Hundreds of Texans try to convince lawmakers to recalibrate marijuana laws

Hundreds of Texans lobbied lawmakers for marijuana policy reform on Wednesday at the State Capitol.

"It's not your 'stoners.'  You're looking at seniors, you're looking at people who are coming in with medical conditions," said Dawn Brooks with Texas NORML.

Last session, Governor Abbott signed off on a law that allows the limited use of cannabis oil which was a pretty big deal.  But only those with intractable epilepsy can take advantage of it.

The Governor made it clear he wasn't on board for much more leeway than that.

"I remain convinced Texas should not legalize marijuana nor should Texas open the door for conventional marijuana to be used for medical or medicinal purposes," Abbott said in 2015.

Heather Fazio with Texans for Responsible Marijuana Policy says prohibition is failing.  So the point of Wednesday's group effort was to go from office to office talking with lawmakers encouraging them to support 3 important bills.

Fazio says one of them, Senate Bill 269 would make Abbott's "Compassionate Use Program" more inclusive.

"Currently it's restricted only to those with intractable epilepsy.  And what we would like to see is patients with debilitating conditions included.  That means patients with Cancer, PTSD, Multiple Sclerosis, chronic pain," Fazio said.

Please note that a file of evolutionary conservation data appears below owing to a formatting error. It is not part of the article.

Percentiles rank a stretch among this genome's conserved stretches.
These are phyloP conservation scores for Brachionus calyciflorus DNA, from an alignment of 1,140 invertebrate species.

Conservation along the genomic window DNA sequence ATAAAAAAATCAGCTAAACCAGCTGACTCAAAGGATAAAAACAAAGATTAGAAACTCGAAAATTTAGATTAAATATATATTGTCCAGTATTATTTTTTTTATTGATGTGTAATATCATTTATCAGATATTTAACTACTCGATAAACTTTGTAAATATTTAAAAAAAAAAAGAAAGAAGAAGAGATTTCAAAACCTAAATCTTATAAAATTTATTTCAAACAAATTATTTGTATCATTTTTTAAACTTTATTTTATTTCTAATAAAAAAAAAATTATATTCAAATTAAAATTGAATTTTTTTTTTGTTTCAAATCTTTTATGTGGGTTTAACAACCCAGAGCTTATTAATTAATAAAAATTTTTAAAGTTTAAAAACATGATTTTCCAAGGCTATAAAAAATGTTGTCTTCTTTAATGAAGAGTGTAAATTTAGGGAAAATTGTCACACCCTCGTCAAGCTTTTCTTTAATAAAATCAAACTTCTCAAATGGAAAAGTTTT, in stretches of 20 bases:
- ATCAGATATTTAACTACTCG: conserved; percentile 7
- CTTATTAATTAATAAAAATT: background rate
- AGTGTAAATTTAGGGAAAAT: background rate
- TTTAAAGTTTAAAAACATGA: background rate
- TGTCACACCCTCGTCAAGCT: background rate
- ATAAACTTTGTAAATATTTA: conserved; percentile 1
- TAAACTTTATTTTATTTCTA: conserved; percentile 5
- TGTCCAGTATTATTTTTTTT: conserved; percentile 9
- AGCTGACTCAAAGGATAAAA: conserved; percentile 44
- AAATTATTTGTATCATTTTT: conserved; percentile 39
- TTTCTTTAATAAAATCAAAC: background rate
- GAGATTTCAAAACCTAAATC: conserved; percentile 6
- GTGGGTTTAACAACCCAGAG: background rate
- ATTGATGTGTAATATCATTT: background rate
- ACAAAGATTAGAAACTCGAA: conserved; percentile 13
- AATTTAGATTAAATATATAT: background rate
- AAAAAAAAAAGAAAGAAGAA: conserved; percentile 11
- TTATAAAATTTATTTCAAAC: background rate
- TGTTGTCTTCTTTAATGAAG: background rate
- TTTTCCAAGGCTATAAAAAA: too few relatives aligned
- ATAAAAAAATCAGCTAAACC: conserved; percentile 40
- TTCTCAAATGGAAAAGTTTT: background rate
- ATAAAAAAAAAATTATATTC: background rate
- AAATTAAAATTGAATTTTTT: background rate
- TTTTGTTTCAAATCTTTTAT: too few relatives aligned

Dawn Brooks is also the coordinator of a support group for women's cancer wellness.  She says many of those patients have to go to other states to take care into their own hands using cannabis.

"You're looking at people with breast cancer, you're looking at people with ovarian cancer who have cured themselves," Brooks said.

Brooks says marijuana is beneficial to senior citizens like herself and it's easier to use than prescription medication.

"The opioids can be addictive, they can definitely be debilitating in the sense where you're just not there," Brooks said. 

Fazio says 2 other bills the coalition is fighting for would institute a civil penalty for having one ounce or less of marijuana.  So, a ticket instead of jail time.

"We want to eliminate the arrests, the jail time and most importantly, the criminal record that comes along with even a tiny amount of marijuana," Fazio said. 

Both of the Senate bills have been introduced and referred to committee.  The House bill is a little bit more slow going.
               
I did reach out to Senator Donna Campbell, she has reportedly spoke out against medical marijuana.  I reached out to her office for comment on these bills and she declined.

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